When reports of a new coronavirus trickled out of Saudi Arabia last year, scientists leveraged a decade of experience studying SARS (severe acquired respiratory syndrome) to quickly find ways to stop infections from the deadly pathogen. But research efforts are stalled because of one key difference between the two coronaviruses: unlike SARS, which readily infects a menagerie of animals, the virus responsible for so-called 'Middle East respiratory syndrome', or MERS, doesn't seem to cause disease in small lab animals.
Fortunately for MERS researchers laboring to develop an animal model before the viral outbreak gets out of hand, time seems to be on their side. The MERS coronavirus doesn't seem to be spreading between people fast enough to warrant fears of a pandemic, according to an analysis published 5 July in The Lancet1.
Still, with more than half of the 80-plus people known to be afflicted with MERS dying at the hands of the virus, public health officials remain on high alert. Last month, the World Health Organization (WHO) established new clinical guidelines for reporting cases of MERS and appointed a committee of 15 experts to review what scientists know about the virus and establish a plan in case a pandemic begins. The committee convened its first two meetings on 9 and 17 July and plans to meet again in September, or sooner if needed.
“Epidemiology is crucial now,” says Bart Haagmans, a virologist at the Erasmus Medical Center in Rotterdam, the Netherlands, who is not part of the WHO panel. “If you can pinpoint where the virus is coming from, you can really get a grip on the problem.”
As the epidemiological data trickle in, some scientists are searching for the virus—and clues about its character—in nonhuman animals. By sequencing the virus's genome, Haagmans and his colleagues showed last year that the MERS pathogen is closely related to coronaviruses carried by two bat species2. Bats are natural reservoirs of many deadly viruses, including SARS-like coronaviruses. However, researchers don't yet have direct evidence for a bat source of transmission for MERS.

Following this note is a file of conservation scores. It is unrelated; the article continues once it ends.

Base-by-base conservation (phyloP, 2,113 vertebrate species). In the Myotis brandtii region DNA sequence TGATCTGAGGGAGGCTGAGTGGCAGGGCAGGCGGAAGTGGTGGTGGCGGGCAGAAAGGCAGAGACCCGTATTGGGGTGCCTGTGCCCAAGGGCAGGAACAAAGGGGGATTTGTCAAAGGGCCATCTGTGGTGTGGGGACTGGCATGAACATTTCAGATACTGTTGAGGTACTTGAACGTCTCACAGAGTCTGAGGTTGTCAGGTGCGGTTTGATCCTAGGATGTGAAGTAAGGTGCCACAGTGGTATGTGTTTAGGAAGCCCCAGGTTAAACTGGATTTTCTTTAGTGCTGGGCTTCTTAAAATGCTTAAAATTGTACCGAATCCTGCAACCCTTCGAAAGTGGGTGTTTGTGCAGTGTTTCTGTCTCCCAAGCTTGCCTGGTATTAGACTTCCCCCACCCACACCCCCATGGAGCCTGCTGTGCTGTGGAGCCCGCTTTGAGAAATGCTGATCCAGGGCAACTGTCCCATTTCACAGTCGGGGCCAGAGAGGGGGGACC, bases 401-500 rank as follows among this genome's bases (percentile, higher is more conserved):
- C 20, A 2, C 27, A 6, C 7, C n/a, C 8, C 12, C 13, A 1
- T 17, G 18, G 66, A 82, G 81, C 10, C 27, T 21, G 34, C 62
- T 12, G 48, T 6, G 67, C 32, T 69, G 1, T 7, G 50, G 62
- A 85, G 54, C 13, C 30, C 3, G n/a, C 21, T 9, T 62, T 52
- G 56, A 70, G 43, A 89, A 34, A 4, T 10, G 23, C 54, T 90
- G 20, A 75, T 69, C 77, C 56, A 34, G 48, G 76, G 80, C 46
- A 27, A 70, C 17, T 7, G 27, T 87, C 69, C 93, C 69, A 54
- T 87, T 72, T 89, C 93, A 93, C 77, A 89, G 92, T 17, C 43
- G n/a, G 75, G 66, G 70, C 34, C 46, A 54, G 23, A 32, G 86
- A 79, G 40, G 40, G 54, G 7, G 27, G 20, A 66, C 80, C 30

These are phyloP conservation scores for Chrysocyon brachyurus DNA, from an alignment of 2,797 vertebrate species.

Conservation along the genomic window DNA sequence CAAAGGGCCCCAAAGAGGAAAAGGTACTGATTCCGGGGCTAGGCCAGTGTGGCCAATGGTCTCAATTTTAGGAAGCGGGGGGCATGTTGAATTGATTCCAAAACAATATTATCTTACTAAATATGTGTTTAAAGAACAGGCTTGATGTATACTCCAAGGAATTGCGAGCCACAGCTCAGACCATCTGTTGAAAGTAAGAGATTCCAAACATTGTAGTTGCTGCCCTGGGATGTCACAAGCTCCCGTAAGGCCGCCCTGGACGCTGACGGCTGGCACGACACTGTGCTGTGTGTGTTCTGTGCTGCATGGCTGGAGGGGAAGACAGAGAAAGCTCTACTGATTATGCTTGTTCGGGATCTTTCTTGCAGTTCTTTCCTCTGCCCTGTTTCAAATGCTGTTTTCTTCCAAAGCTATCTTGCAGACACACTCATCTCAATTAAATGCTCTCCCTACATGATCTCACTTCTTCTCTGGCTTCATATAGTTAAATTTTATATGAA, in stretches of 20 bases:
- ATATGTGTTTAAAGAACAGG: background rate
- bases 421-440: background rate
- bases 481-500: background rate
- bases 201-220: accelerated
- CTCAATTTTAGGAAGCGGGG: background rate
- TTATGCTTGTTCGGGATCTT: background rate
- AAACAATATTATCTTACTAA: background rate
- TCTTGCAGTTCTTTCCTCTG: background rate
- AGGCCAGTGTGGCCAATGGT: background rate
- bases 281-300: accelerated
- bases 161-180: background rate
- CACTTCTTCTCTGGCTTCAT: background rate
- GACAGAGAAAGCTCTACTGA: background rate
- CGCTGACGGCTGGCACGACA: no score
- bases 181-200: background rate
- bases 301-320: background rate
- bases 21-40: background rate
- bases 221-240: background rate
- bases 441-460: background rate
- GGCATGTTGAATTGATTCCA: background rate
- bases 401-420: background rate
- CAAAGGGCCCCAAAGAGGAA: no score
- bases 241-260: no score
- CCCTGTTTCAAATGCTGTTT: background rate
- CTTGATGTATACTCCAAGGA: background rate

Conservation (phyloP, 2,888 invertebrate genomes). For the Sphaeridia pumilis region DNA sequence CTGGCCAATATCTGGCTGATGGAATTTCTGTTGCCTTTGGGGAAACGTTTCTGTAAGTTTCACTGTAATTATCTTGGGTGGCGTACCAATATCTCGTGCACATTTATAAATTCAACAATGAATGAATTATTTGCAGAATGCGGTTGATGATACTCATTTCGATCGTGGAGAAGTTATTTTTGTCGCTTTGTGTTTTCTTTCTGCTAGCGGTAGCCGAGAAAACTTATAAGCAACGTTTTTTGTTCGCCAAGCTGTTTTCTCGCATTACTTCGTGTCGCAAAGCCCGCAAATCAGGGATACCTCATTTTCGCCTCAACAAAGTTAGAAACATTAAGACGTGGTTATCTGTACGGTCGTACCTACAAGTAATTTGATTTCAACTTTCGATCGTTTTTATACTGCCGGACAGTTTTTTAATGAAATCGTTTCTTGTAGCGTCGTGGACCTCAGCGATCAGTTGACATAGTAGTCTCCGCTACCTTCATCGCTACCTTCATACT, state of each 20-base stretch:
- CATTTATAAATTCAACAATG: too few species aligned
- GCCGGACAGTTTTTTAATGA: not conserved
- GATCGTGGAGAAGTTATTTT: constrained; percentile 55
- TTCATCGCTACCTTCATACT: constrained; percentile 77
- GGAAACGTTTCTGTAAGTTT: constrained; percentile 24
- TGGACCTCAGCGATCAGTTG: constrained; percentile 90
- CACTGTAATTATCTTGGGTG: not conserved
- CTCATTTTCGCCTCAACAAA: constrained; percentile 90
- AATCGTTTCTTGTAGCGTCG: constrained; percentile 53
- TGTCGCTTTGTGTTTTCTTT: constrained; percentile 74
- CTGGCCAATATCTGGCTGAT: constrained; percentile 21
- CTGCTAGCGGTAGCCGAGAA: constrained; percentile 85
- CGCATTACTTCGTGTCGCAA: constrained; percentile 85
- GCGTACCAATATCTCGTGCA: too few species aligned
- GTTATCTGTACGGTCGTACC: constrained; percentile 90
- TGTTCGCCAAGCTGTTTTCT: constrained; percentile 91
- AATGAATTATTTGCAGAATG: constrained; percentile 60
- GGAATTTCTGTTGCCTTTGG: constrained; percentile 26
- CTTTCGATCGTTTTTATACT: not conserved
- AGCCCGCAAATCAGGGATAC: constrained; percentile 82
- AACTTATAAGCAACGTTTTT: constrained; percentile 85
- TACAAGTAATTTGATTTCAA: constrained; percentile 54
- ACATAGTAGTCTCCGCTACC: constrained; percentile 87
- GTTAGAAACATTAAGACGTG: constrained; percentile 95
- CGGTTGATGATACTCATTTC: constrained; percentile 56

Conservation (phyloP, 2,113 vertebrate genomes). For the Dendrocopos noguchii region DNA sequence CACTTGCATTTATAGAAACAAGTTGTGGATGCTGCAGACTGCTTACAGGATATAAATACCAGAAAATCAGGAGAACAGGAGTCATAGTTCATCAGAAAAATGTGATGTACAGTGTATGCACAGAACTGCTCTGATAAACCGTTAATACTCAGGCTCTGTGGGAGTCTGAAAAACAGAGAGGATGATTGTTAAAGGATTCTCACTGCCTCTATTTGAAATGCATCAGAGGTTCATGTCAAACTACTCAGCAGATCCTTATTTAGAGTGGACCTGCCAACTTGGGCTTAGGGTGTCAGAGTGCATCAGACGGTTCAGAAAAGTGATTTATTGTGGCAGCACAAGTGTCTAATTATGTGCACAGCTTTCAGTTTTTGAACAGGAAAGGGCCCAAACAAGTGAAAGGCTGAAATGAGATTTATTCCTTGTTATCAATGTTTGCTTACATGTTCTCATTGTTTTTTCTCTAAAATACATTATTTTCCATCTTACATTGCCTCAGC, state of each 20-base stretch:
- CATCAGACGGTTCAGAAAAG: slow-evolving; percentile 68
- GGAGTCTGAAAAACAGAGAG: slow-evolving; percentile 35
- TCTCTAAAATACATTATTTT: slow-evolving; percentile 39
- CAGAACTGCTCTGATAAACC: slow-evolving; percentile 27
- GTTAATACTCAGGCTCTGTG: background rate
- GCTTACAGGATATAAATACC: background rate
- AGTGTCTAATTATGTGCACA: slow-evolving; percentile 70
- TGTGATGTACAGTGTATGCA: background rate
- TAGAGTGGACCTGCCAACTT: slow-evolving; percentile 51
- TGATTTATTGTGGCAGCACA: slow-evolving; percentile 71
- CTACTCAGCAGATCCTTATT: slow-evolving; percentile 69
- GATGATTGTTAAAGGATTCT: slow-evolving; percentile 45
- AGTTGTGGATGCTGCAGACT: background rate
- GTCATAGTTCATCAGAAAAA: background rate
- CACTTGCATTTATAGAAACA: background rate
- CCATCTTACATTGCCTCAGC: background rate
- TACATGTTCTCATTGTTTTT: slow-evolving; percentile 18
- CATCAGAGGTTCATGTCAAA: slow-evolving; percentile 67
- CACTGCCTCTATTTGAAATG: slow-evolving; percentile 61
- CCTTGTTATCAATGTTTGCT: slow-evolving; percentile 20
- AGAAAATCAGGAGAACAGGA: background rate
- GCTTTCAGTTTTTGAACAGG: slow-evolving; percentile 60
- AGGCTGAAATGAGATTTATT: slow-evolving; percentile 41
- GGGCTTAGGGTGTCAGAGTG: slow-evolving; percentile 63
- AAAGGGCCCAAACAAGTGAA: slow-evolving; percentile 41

In April, an international team of virus hunters traveled to Saudi Arabia, where more than 80% of the human infections to date have occurred, to take blood samples from bats, as well as camels, sheep and goats. Their plan is to look for the virus or antibodies that would indicate previous exposure to the virus in these species. At press time, an analysis of those samples—which is being conducted in Ian Lipkin's laboratory at the Center for Infection and Immunity in the Mailman School of Public Health at Columbia University in New York—was still pending.
In the meantime, other researchers are working to establish laboratory models with which to study the how the virus takes its toll on the body and to test the efficacy of potential therapeutics. Earlier this year, a team led by Haagmans identified dipeptidyl peptidase 4 (DPP4; also known as CD26) as the surface receptor employed by the MERS coronavirus to gain entry into host cells, including human ones3. Using crystallization techniques, George Gao and his colleagues at the Chinese Academy of Sciences in Beijing on 7 July described the molecular basis of the binding between the virus and DPP4 (ref. 4). And also last month, a group led by Shibo Jiang published a study demonstrating the immunogenic potency of a 286–amino acid stretch on the MERS coronavirus's binding domain5—a first step toward an eventual MERS vaccine.
“Our previous work with SARS helped us find a critical target quickly,” says Jiang, head of the Laboratory of Viral Immunology at the New York Blood Center'. “The next step is to optimize the immune response.”
But evaluating such a vaccine will require an animal model. And even though DDP4 has been identified in the lung cells of many rodents, including Syrian hamsters, researchers at the Laboratory of Virology of the US National Institute of Allergy and Infectious Diseases (NIAID) in Hamilton, Montana, could not get the MERS coronavirus to replicate in this common infection model6.
The virus successfully causes illness in rhesus macaques, though. The same NIAID team, led by Heinz Feldmann, showed in April that pneumonia-like symptoms develop in macaques infected with MERS within 24 hours of infection, resulting in a respiratory disease similar to, but less severe than, that found in people with MERS7. The macaque system is not as practical and widely applicable as a small-animal model, and not that many research groups are working with it. But the NIAID team, for one, is now moving ahead with drug tests in the monkeys. Specifically, the researchers are evaluating whether two antiviral compounds—alpha-interferon and ribavirin, both of which are used to treat hepatitis and other infections—can clear MERS coronavirus infections. Both drugs inhibit viral replication in monkey cell lines with synergistic effects when administered together, Feldmann and his colleagues have shown8.
Whether or not drugs like those are ultimately needed in response to a pandemic, NIAID director Anthony Fauci stresses the importance of being prepared. “We can't take the attitude that we escaped a bullet with SARS,” he told Nature Medicine. “The MERS outbreak has rekindled the importance of sticking with our study of coronaviruses.”
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Devitt, E. Lack of small animal model hinders MERS coronavirus research. Nat Med 19, 952 (2013). https://doi.org/10.1038/nm0813-952
Virologica Sinica (2014)